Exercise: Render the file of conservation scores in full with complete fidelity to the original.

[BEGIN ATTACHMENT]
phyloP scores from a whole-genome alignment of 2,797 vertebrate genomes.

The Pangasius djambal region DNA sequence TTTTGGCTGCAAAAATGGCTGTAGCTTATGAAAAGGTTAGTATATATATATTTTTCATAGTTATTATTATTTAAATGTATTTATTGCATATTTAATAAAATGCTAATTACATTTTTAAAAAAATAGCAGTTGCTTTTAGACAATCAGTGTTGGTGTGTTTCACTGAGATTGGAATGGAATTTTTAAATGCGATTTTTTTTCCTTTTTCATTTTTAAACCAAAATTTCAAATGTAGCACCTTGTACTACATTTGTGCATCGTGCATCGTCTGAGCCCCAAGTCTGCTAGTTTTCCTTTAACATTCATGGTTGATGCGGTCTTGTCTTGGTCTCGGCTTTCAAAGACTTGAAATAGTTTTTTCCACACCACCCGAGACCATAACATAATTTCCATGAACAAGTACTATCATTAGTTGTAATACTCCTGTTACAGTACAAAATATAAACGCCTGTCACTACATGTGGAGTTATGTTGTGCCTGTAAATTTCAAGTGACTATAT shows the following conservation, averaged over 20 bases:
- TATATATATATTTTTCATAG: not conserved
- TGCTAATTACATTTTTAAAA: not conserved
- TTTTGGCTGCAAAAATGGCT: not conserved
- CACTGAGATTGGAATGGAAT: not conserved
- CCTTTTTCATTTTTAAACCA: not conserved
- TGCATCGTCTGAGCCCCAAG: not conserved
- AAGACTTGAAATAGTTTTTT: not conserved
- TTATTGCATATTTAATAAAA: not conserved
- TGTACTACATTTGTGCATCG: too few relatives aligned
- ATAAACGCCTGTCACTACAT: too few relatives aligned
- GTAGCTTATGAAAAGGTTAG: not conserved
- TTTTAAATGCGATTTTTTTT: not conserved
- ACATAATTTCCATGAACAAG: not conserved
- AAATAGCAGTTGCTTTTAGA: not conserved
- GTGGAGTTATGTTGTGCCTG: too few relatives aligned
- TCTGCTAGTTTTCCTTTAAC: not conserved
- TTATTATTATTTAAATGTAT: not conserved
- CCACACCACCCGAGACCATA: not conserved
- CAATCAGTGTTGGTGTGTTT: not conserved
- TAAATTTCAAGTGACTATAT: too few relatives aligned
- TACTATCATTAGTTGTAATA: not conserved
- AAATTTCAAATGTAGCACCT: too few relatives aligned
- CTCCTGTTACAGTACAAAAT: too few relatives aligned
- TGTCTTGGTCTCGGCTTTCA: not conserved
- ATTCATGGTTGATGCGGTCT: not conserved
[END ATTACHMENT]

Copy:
phyloP scores from a whole-genome alignment of 2,797 vertebrate genomes.

The Pangasius djambal region DNA sequence TTTTGGCTGCAAAAATGGCTGTAGCTTATGAAAAGGTTAGTATATATATATTTTTCATAGTTATTATTATTTAAATGTATTTATTGCATATTTAATAAAATGCTAATTACATTTTTAAAAAAATAGCAGTTGCTTTTAGACAATCAGTGTTGGTGTGTTTCACTGAGATTGGAATGGAATTTTTAAATGCGATTTTTTTTCCTTTTTCATTTTTAAACCAAAATTTCAAATGTAGCACCTTGTACTACATTTGTGCATCGTGCATCGTCTGAGCCCCAAGTCTGCTAGTTTTCCTTTAACATTCATGGTTGATGCGGTCTTGTCTTGGTCTCGGCTTTCAAAGACTTGAAATAGTTTTTTCCACACCACCCGAGACCATAACATAATTTCCATGAACAAGTACTATCATTAGTTGTAATACTCCTGTTACAGTACAAAATATAAACGCCTGTCACTACATGTGGAGTTATGTTGTGCCTGTAAATTTCAAGTGACTATAT shows the following conservation, averaged over 20 bases:
- TATATATATATTTTTCATAG: not conserved
- TGCTAATTACATTTTTAAAA: not conserved
- TTTTGGCTGCAAAAATGGCT: not conserved
- CACTGAGATTGGAATGGAAT: not conserved
- CCTTTTTCATTTTTAAACCA: not conserved
- TGCATCGTCTGAGCCCCAAG: not conserved
- AAGACTTGAAATAGTTTTTT: not conserved
- TTATTGCATATTTAATAAAA: not conserved
- TGTACTACATTTGTGCATCG: too few relatives aligned
- ATAAACGCCTGTCACTACAT: too few relatives aligned
- GTAGCTTATGAAAAGGTTAG: not conserved
- TTTTAAATGCGATTTTTTTT: not conserved
- ACATAATTTCCATGAACAAG: not conserved
- AAATAGCAGTTGCTTTTAGA: not conserved
- GTGGAGTTATGTTGTGCCTG: too few relatives aligned
- TCTGCTAGTTTTCCTTTAAC: not conserved
- TTATTATTATTTAAATGTAT: not conserved
- CCACACCACCCGAGACCATA: not conserved
- CAATCAGTGTTGGTGTGTTT: not conserved
- TAAATTTCAAGTGACTATAT: too few relatives aligned
- TACTATCATTAGTTGTAATA: not conserved
- AAATTTCAAATGTAGCACCT: too few relatives aligned
- CTCCTGTTACAGTACAAAAT: too few relatives aligned
- TGTCTTGGTCTCGGCTTTCA: not conserved
- ATTCATGGTTGATGCGGTCT: not conserved